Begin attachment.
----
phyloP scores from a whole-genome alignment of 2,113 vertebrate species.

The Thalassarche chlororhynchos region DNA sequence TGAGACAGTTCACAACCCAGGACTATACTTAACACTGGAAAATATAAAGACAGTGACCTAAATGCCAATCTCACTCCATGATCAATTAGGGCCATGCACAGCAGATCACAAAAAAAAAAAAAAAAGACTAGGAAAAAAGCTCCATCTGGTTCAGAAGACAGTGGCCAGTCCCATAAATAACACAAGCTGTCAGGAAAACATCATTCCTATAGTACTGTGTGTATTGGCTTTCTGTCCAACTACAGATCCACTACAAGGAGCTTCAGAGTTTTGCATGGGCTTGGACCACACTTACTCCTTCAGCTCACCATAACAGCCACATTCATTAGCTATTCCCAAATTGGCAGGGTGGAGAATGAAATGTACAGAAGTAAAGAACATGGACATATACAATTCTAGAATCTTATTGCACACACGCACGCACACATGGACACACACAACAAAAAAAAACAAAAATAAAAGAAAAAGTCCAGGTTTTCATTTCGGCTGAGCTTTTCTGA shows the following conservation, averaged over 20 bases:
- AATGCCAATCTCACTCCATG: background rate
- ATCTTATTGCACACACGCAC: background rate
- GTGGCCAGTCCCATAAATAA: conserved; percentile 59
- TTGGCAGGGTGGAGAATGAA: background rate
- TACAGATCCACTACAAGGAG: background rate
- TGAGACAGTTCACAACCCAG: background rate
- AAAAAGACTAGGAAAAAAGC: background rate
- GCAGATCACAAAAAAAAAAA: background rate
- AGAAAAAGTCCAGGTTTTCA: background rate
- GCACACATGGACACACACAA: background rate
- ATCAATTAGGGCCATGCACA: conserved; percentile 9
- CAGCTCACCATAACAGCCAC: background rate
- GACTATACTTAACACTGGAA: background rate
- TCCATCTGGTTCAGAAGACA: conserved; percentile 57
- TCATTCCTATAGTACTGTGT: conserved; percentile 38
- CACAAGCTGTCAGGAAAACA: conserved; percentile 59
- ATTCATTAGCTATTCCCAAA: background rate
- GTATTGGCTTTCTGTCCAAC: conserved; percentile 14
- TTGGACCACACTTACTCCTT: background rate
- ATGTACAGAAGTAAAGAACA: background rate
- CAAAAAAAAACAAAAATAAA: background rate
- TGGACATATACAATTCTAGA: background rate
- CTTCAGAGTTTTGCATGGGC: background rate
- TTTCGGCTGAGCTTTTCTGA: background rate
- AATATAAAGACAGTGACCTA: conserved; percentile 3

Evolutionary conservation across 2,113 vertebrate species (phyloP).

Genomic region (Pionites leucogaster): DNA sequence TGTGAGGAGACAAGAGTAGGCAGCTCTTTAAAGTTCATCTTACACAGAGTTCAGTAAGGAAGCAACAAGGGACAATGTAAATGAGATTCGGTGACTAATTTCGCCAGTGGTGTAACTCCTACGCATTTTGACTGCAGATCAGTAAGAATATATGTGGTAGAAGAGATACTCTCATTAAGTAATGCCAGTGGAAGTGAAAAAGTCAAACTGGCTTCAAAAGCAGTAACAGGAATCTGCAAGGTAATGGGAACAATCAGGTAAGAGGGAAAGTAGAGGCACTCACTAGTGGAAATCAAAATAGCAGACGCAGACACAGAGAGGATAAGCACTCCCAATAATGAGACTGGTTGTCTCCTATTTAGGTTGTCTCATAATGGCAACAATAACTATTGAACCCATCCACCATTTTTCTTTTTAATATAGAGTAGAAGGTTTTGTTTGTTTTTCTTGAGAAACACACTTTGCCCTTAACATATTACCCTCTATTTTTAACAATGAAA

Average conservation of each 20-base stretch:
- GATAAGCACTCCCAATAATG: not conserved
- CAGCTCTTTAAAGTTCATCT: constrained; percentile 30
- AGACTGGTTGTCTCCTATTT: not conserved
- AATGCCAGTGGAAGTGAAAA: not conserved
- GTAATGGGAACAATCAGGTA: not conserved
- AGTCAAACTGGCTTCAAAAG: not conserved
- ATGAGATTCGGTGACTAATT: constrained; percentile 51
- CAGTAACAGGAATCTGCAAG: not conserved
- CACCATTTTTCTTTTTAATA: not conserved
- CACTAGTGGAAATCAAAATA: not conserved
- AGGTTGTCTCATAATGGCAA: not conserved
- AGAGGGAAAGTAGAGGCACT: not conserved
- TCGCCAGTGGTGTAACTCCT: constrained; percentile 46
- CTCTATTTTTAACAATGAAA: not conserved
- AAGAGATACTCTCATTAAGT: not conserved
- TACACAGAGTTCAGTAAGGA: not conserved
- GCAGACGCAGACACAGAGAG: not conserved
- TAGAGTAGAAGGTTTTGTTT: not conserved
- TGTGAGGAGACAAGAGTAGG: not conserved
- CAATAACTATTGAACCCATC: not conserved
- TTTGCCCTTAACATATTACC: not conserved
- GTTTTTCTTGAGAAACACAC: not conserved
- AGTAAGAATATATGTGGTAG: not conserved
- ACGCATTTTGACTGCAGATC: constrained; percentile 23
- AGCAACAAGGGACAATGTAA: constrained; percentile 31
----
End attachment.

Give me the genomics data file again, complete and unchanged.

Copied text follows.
phyloP scores from a whole-genome alignment of 2,113 vertebrate species.

The Thalassarche chlororhynchos region DNA sequence TGAGACAGTTCACAACCCAGGACTATACTTAACACTGGAAAATATAAAGACAGTGACCTAAATGCCAATCTCACTCCATGATCAATTAGGGCCATGCACAGCAGATCACAAAAAAAAAAAAAAAAGACTAGGAAAAAAGCTCCATCTGGTTCAGAAGACAGTGGCCAGTCCCATAAATAACACAAGCTGTCAGGAAAACATCATTCCTATAGTACTGTGTGTATTGGCTTTCTGTCCAACTACAGATCCACTACAAGGAGCTTCAGAGTTTTGCATGGGCTTGGACCACACTTACTCCTTCAGCTCACCATAACAGCCACATTCATTAGCTATTCCCAAATTGGCAGGGTGGAGAATGAAATGTACAGAAGTAAAGAACATGGACATATACAATTCTAGAATCTTATTGCACACACGCACGCACACATGGACACACACAACAAAAAAAAACAAAAATAAAAGAAAAAGTCCAGGTTTTCATTTCGGCTGAGCTTTTCTGA shows the following conservation, averaged over 20 bases:
- AATGCCAATCTCACTCCATG: background rate
- ATCTTATTGCACACACGCAC: background rate
- GTGGCCAGTCCCATAAATAA: conserved; percentile 59
- TTGGCAGGGTGGAGAATGAA: background rate
- TACAGATCCACTACAAGGAG: background rate
- TGAGACAGTTCACAACCCAG: background rate
- AAAAAGACTAGGAAAAAAGC: background rate
- GCAGATCACAAAAAAAAAAA: background rate
- AGAAAAAGTCCAGGTTTTCA: background rate
- GCACACATGGACACACACAA: background rate
- ATCAATTAGGGCCATGCACA: conserved; percentile 9
- CAGCTCACCATAACAGCCAC: background rate
- GACTATACTTAACACTGGAA: background rate
- TCCATCTGGTTCAGAAGACA: conserved; percentile 57
- TCATTCCTATAGTACTGTGT: conserved; percentile 38
- CACAAGCTGTCAGGAAAACA: conserved; percentile 59
- ATTCATTAGCTATTCCCAAA: background rate
- GTATTGGCTTTCTGTCCAAC: conserved; percentile 14
- TTGGACCACACTTACTCCTT: background rate
- ATGTACAGAAGTAAAGAACA: background rate
- CAAAAAAAAACAAAAATAAA: background rate
- TGGACATATACAATTCTAGA: background rate
- CTTCAGAGTTTTGCATGGGC: background rate
- TTTCGGCTGAGCTTTTCTGA: background rate
- AATATAAAGACAGTGACCTA: conserved; percentile 3

Evolutionary conservation across 2,113 vertebrate species (phyloP).

Genomic region (Pionites leucogaster): DNA sequence TGTGAGGAGACAAGAGTAGGCAGCTCTTTAAAGTTCATCTTACACAGAGTTCAGTAAGGAAGCAACAAGGGACAATGTAAATGAGATTCGGTGACTAATTTCGCCAGTGGTGTAACTCCTACGCATTTTGACTGCAGATCAGTAAGAATATATGTGGTAGAAGAGATACTCTCATTAAGTAATGCCAGTGGAAGTGAAAAAGTCAAACTGGCTTCAAAAGCAGTAACAGGAATCTGCAAGGTAATGGGAACAATCAGGTAAGAGGGAAAGTAGAGGCACTCACTAGTGGAAATCAAAATAGCAGACGCAGACACAGAGAGGATAAGCACTCCCAATAATGAGACTGGTTGTCTCCTATTTAGGTTGTCTCATAATGGCAACAATAACTATTGAACCCATCCACCATTTTTCTTTTTAATATAGAGTAGAAGGTTTTGTTTGTTTTTCTTGAGAAACACACTTTGCCCTTAACATATTACCCTCTATTTTTAACAATGAAA

Average conservation of each 20-base stretch:
- GATAAGCACTCCCAATAATG: not conserved
- CAGCTCTTTAAAGTTCATCT: constrained; percentile 30
- AGACTGGTTGTCTCCTATTT: not conserved
- AATGCCAGTGGAAGTGAAAA: not conserved
- GTAATGGGAACAATCAGGTA: not conserved
- AGTCAAACTGGCTTCAAAAG: not conserved
- ATGAGATTCGGTGACTAATT: constrained; percentile 51
- CAGTAACAGGAATCTGCAAG: not conserved
- CACCATTTTTCTTTTTAATA: not conserved
- CACTAGTGGAAATCAAAATA: not conserved
- AGGTTGTCTCATAATGGCAA: not conserved
- AGAGGGAAAGTAGAGGCACT: not conserved
- TCGCCAGTGGTGTAACTCCT: constrained; percentile 46
- CTCTATTTTTAACAATGAAA: not conserved
- AAGAGATACTCTCATTAAGT: not conserved
- TACACAGAGTTCAGTAAGGA: not conserved
- GCAGACGCAGACACAGAGAG: not conserved
- TAGAGTAGAAGGTTTTGTTT: not conserved
- TGTGAGGAGACAAGAGTAGG: not conserved
- CAATAACTATTGAACCCATC: not conserved
- TTTGCCCTTAACATATTACC: not conserved
- GTTTTTCTTGAGAAACACAC: not conserved
- AGTAAGAATATATGTGGTAG: not conserved
- ACGCATTTTGACTGCAGATC: constrained; percentile 23
- AGCAACAAGGGACAATGTAA: constrained; percentile 31